African medicinal plants and their uses pdf
Traditional African medicine - WikipediaTraditional African medicine is a traditional medicine discipline involving indigenous herbalism and African spirituality , typically involving diviners , midwives, and herbalists. Practitioners of traditional African medicine claim to be able to cure various and diverse conditions such as cancers, psychiatric disorders, high blood pressure, cholera , most venereal diseases, epilepsy , asthma , eczema , fever, anxiety, depression, benign prostatic hyperplasia , urinary tract infections, gout, and healing of wounds and burns and even Ebola. Diagnosis is reached through spiritual means and a treatment is prescribed, usually consisting of a herbal remedy that is considered to have not only healing abilities but also symbolic and spiritual significance. Traditional African medicine, with its belief that illness is not derived from chance occurrences, but through spiritual or social imbalance, differs greatly from modern scientific medicine , which is technically and analytically based. In the 21st century, modern pharmaceuticals and medical procedures remain inaccessible to large numbers of African people due to their relatively high cost and concentration of health facilities in urban centres.
Toxicological Survey of African Medicinal Plants
This is an alphabetical list of plants used in herbalism. The ability to synthesize a wide variety of chemical compounds that are used to perform important biological functions, and to defend against attack from predators such as insects, fungi and herbivorous mammals is called herbal medicine. Many of these phytochemicals have beneficial effects on long-term health when consumed by humans, and can be used to effectively treat human diseases. These phytochemicals are divided into 1 primary metabolites such as sugars and fats , which are found in all plants; and 2 secondary metabolites — compounds which are found in a smaller range of plants, serving a more specific function. It is these secondary metabolites and pigments that can have therapeutic actions in humans and which can be refined to produce drugs—examples are inulin from the roots of dahlias , quinine from the cinchona , morphine and codeine from the poppy , and digoxin from the foxglove. Chemical compounds in plants mediate their effects on the human body through processes identical to those already well understood for the chemical compounds in conventional drugs; thus herbal medicines do not differ greatly from conventional drugs in terms of how they work. This enables herbal medicines to be as effective as conventional medicines, but also gives them the same potential to cause harmful side effects.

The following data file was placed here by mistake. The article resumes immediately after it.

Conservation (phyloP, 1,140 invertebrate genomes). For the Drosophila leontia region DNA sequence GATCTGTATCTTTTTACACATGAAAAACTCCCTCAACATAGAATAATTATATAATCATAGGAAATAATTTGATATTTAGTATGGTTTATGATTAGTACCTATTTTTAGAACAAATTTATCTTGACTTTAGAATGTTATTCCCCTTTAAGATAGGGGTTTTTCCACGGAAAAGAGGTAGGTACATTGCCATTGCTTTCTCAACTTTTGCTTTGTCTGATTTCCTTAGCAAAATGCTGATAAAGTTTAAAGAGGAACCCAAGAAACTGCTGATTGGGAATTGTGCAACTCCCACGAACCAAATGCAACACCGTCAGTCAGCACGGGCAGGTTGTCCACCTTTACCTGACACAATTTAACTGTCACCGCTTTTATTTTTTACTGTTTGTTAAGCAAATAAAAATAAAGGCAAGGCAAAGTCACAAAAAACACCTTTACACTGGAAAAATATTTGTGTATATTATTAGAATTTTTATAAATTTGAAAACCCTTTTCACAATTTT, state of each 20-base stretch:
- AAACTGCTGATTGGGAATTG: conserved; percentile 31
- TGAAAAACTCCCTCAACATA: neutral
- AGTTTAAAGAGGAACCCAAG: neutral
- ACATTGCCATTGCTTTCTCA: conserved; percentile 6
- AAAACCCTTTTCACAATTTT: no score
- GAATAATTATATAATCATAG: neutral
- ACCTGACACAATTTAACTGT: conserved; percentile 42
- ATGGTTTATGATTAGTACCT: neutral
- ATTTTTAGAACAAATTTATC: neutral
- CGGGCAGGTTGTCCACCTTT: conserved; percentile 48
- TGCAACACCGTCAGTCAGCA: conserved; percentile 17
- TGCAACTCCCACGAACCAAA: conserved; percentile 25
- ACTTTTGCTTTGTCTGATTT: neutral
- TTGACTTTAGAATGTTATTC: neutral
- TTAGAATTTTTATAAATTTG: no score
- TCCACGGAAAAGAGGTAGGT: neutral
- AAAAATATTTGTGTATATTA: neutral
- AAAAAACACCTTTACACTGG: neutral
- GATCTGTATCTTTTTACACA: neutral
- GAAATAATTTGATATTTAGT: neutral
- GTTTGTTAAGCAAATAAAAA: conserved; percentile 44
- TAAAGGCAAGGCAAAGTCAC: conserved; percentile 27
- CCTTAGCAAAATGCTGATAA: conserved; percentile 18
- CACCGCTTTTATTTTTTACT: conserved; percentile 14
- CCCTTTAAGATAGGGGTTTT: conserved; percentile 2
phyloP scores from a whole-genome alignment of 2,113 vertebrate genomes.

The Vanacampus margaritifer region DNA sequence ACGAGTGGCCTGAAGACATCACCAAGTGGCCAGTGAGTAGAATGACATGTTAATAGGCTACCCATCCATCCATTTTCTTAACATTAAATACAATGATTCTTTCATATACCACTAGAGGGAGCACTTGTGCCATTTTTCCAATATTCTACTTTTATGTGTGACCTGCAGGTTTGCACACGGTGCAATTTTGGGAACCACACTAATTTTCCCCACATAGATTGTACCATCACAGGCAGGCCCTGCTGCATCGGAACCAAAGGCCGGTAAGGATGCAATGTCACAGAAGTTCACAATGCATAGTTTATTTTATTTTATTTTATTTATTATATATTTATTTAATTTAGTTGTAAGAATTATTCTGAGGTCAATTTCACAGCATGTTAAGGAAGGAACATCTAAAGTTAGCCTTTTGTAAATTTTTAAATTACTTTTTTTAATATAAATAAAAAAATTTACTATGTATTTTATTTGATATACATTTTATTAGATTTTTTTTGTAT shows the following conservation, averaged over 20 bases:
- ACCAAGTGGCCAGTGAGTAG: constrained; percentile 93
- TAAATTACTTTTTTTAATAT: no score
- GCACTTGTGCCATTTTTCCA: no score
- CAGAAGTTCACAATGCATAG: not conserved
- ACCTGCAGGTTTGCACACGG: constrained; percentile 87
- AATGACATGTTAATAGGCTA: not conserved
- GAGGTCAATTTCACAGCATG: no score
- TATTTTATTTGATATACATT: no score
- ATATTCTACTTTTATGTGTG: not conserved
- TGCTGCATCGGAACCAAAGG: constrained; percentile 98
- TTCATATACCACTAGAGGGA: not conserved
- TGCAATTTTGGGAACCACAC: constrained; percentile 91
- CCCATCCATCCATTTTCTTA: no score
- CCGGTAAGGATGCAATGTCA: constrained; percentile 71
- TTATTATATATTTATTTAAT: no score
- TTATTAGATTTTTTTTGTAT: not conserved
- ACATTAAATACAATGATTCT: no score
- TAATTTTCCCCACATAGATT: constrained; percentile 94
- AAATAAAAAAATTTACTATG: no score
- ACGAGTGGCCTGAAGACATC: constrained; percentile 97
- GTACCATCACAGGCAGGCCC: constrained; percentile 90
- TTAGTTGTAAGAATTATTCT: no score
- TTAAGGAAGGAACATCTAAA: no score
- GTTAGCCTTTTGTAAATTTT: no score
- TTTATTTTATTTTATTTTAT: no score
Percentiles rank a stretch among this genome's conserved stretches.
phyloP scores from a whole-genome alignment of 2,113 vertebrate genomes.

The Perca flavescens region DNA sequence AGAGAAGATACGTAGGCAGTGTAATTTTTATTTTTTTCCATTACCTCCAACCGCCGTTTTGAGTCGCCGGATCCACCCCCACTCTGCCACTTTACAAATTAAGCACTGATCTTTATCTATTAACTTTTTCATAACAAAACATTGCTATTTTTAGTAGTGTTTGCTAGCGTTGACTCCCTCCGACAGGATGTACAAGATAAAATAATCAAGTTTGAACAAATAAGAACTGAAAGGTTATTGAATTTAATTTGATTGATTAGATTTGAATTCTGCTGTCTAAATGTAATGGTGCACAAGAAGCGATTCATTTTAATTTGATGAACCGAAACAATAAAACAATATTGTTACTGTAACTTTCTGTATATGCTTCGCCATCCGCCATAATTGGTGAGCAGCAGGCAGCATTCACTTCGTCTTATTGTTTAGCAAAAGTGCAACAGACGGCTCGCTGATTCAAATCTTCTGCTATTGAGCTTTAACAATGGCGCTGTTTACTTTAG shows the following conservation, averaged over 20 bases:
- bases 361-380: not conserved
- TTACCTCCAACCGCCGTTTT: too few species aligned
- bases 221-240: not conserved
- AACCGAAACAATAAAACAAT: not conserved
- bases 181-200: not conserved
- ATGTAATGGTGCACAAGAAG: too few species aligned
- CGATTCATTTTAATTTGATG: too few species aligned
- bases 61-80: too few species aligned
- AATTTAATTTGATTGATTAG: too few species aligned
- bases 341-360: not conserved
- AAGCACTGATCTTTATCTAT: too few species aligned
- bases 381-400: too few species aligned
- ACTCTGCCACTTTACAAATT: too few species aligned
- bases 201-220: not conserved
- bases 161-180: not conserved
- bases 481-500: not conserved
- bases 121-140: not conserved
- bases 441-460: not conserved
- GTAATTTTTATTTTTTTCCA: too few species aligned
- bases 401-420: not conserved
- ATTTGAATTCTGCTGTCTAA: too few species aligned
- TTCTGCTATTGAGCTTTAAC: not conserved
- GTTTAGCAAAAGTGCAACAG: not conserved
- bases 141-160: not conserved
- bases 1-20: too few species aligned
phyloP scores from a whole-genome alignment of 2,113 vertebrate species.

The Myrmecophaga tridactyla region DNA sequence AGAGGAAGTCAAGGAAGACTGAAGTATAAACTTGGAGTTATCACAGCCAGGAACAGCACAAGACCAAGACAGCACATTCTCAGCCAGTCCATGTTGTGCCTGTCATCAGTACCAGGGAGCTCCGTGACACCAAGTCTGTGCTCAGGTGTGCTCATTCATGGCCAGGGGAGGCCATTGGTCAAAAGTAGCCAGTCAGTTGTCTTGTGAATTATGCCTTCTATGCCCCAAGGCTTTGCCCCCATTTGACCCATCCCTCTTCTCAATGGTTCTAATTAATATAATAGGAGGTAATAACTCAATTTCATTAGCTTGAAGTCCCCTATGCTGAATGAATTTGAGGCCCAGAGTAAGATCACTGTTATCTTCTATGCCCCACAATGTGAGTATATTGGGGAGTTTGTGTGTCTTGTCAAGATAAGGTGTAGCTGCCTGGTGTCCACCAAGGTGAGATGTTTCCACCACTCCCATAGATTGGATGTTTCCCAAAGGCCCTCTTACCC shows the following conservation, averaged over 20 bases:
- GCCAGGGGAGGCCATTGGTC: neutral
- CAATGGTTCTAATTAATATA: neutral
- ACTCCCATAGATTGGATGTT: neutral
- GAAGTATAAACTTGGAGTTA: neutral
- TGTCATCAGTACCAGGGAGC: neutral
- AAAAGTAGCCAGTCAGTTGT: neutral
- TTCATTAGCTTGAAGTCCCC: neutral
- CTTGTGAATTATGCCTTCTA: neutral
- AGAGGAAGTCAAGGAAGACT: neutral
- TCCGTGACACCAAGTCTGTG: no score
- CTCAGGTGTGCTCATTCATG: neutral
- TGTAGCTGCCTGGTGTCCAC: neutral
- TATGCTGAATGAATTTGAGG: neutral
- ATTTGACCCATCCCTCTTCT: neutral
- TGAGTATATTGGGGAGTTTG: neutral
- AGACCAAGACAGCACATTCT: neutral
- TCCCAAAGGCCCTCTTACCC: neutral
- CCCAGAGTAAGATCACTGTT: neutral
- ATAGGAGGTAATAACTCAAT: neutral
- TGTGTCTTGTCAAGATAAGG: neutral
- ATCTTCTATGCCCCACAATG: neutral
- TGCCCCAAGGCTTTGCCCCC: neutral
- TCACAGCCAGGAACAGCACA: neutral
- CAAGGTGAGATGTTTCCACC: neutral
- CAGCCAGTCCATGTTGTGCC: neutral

Electronic supplementary material
Toxicological Survey of African Medicinal Plants provides a detailed overview of toxicological studies relating to traditionally used medicinal plants in Africa, with special emphasis on the methodologies and tools used for data collection and interpretation. The book considers the physical parameters of these plants and their effect upon various areas of the body and human health, including chapters dedicated to genotoxicity, hepatotoxicity, nephrotoxicity, cardiotoxicity, neurotoxicity, and specific organs and systems. Following this discussion of the effects of medicinal plants is a critical review of the guidelines and methods in use for toxicological research as well as the state of toxicology studies in Africa. With up-to-date research provided by a team of experts, Toxicological Survey of African Medicinal Plants is an invaluable resource for researchers and students involved in pharmacology, toxicology, phytochemistry, medicine, pharmacognosy, and pharmaceutical biology. Students and scientists in pharmacology, toxicology, phytochemistry, medicine, pharmacognosy and pharmatceutical biology. Victor Kuete is a scholar-scientist at the University of Dschang, Cameroon.